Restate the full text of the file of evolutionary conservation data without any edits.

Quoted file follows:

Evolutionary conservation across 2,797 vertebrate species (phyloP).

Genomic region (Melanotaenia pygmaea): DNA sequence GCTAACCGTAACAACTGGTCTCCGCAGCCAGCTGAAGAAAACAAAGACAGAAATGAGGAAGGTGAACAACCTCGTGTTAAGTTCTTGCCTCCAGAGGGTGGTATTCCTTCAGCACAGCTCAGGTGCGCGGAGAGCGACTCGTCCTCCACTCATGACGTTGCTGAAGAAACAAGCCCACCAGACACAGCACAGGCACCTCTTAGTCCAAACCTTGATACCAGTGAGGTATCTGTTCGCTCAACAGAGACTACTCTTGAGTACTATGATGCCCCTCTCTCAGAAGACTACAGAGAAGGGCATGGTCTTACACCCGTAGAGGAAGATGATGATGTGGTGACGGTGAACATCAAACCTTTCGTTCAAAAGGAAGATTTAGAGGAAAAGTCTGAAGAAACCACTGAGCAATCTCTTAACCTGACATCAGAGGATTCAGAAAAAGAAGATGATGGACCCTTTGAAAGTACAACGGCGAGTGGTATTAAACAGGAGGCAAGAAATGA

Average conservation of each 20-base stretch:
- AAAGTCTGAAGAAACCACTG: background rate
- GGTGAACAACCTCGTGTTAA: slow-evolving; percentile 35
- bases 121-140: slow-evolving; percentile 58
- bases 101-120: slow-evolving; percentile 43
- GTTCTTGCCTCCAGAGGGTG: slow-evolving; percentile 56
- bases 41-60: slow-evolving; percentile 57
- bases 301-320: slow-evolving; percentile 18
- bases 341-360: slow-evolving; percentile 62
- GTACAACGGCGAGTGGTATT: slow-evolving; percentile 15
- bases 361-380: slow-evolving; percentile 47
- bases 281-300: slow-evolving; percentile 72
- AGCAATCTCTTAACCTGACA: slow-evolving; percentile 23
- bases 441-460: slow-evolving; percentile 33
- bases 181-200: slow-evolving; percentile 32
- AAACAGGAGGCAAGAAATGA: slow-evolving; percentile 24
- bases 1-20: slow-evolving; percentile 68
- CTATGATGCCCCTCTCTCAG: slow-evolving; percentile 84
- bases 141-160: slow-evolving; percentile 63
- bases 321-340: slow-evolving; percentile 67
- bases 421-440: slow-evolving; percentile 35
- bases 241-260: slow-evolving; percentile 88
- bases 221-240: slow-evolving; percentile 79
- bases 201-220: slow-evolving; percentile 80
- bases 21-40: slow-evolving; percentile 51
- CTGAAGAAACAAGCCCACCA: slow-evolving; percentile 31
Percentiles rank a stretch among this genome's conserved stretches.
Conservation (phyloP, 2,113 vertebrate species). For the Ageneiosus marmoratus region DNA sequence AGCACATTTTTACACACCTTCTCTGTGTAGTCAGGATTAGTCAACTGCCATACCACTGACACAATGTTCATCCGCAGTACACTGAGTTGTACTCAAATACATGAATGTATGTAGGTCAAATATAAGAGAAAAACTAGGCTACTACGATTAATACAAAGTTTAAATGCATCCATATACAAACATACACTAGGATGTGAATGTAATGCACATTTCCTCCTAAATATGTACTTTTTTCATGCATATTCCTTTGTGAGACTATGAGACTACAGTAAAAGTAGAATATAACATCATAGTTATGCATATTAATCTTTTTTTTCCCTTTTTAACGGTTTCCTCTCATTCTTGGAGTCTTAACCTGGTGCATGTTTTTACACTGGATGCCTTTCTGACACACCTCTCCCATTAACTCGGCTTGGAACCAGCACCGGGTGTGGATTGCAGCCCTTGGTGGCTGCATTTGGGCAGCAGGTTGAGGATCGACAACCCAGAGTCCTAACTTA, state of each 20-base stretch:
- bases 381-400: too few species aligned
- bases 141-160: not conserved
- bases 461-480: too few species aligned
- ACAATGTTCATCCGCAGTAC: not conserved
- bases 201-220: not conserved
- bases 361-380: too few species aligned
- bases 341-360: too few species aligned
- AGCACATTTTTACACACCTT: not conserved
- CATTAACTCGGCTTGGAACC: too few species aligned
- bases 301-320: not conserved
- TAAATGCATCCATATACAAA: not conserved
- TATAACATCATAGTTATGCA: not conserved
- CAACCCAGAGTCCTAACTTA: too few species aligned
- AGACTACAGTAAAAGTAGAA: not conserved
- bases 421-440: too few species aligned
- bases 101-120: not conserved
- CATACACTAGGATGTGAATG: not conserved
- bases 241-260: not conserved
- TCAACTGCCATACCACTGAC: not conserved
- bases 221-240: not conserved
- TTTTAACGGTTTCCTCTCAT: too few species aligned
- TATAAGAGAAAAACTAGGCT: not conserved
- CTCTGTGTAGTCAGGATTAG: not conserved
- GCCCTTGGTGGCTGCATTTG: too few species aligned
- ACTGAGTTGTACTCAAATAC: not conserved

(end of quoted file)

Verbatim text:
Evolutionary conservation across 2,797 vertebrate species (phyloP).

Genomic region (Melanotaenia pygmaea): DNA sequence GCTAACCGTAACAACTGGTCTCCGCAGCCAGCTGAAGAAAACAAAGACAGAAATGAGGAAGGTGAACAACCTCGTGTTAAGTTCTTGCCTCCAGAGGGTGGTATTCCTTCAGCACAGCTCAGGTGCGCGGAGAGCGACTCGTCCTCCACTCATGACGTTGCTGAAGAAACAAGCCCACCAGACACAGCACAGGCACCTCTTAGTCCAAACCTTGATACCAGTGAGGTATCTGTTCGCTCAACAGAGACTACTCTTGAGTACTATGATGCCCCTCTCTCAGAAGACTACAGAGAAGGGCATGGTCTTACACCCGTAGAGGAAGATGATGATGTGGTGACGGTGAACATCAAACCTTTCGTTCAAAAGGAAGATTTAGAGGAAAAGTCTGAAGAAACCACTGAGCAATCTCTTAACCTGACATCAGAGGATTCAGAAAAAGAAGATGATGGACCCTTTGAAAGTACAACGGCGAGTGGTATTAAACAGGAGGCAAGAAATGA

Average conservation of each 20-base stretch:
- AAAGTCTGAAGAAACCACTG: background rate
- GGTGAACAACCTCGTGTTAA: slow-evolving; percentile 35
- bases 121-140: slow-evolving; percentile 58
- bases 101-120: slow-evolving; percentile 43
- GTTCTTGCCTCCAGAGGGTG: slow-evolving; percentile 56
- bases 41-60: slow-evolving; percentile 57
- bases 301-320: slow-evolving; percentile 18
- bases 341-360: slow-evolving; percentile 62
- GTACAACGGCGAGTGGTATT: slow-evolving; percentile 15
- bases 361-380: slow-evolving; percentile 47
- bases 281-300: slow-evolving; percentile 72
- AGCAATCTCTTAACCTGACA: slow-evolving; percentile 23
- bases 441-460: slow-evolving; percentile 33
- bases 181-200: slow-evolving; percentile 32
- AAACAGGAGGCAAGAAATGA: slow-evolving; percentile 24
- bases 1-20: slow-evolving; percentile 68
- CTATGATGCCCCTCTCTCAG: slow-evolving; percentile 84
- bases 141-160: slow-evolving; percentile 63
- bases 321-340: slow-evolving; percentile 67
- bases 421-440: slow-evolving; percentile 35
- bases 241-260: slow-evolving; percentile 88
- bases 221-240: slow-evolving; percentile 79
- bases 201-220: slow-evolving; percentile 80
- bases 21-40: slow-evolving; percentile 51
- CTGAAGAAACAAGCCCACCA: slow-evolving; percentile 31
Percentiles rank a stretch among this genome's conserved stretches.
Conservation (phyloP, 2,113 vertebrate species). For the Ageneiosus marmoratus region DNA sequence AGCACATTTTTACACACCTTCTCTGTGTAGTCAGGATTAGTCAACTGCCATACCACTGACACAATGTTCATCCGCAGTACACTGAGTTGTACTCAAATACATGAATGTATGTAGGTCAAATATAAGAGAAAAACTAGGCTACTACGATTAATACAAAGTTTAAATGCATCCATATACAAACATACACTAGGATGTGAATGTAATGCACATTTCCTCCTAAATATGTACTTTTTTCATGCATATTCCTTTGTGAGACTATGAGACTACAGTAAAAGTAGAATATAACATCATAGTTATGCATATTAATCTTTTTTTTCCCTTTTTAACGGTTTCCTCTCATTCTTGGAGTCTTAACCTGGTGCATGTTTTTACACTGGATGCCTTTCTGACACACCTCTCCCATTAACTCGGCTTGGAACCAGCACCGGGTGTGGATTGCAGCCCTTGGTGGCTGCATTTGGGCAGCAGGTTGAGGATCGACAACCCAGAGTCCTAACTTA, state of each 20-base stretch:
- bases 381-400: too few species aligned
- bases 141-160: not conserved
- bases 461-480: too few species aligned
- ACAATGTTCATCCGCAGTAC: not conserved
- bases 201-220: not conserved
- bases 361-380: too few species aligned
- bases 341-360: too few species aligned
- AGCACATTTTTACACACCTT: not conserved
- CATTAACTCGGCTTGGAACC: too few species aligned
- bases 301-320: not conserved
- TAAATGCATCCATATACAAA: not conserved
- TATAACATCATAGTTATGCA: not conserved
- CAACCCAGAGTCCTAACTTA: too few species aligned
- AGACTACAGTAAAAGTAGAA: not conserved
- bases 421-440: too few species aligned
- bases 101-120: not conserved
- CATACACTAGGATGTGAATG: not conserved
- bases 241-260: not conserved
- TCAACTGCCATACCACTGAC: not conserved
- bases 221-240: not conserved
- TTTTAACGGTTTCCTCTCAT: too few species aligned
- TATAAGAGAAAAACTAGGCT: not conserved
- CTCTGTGTAGTCAGGATTAG: not conserved
- GCCCTTGGTGGCTGCATTTG: too few species aligned
- ACTGAGTTGTACTCAAATAC: not conserved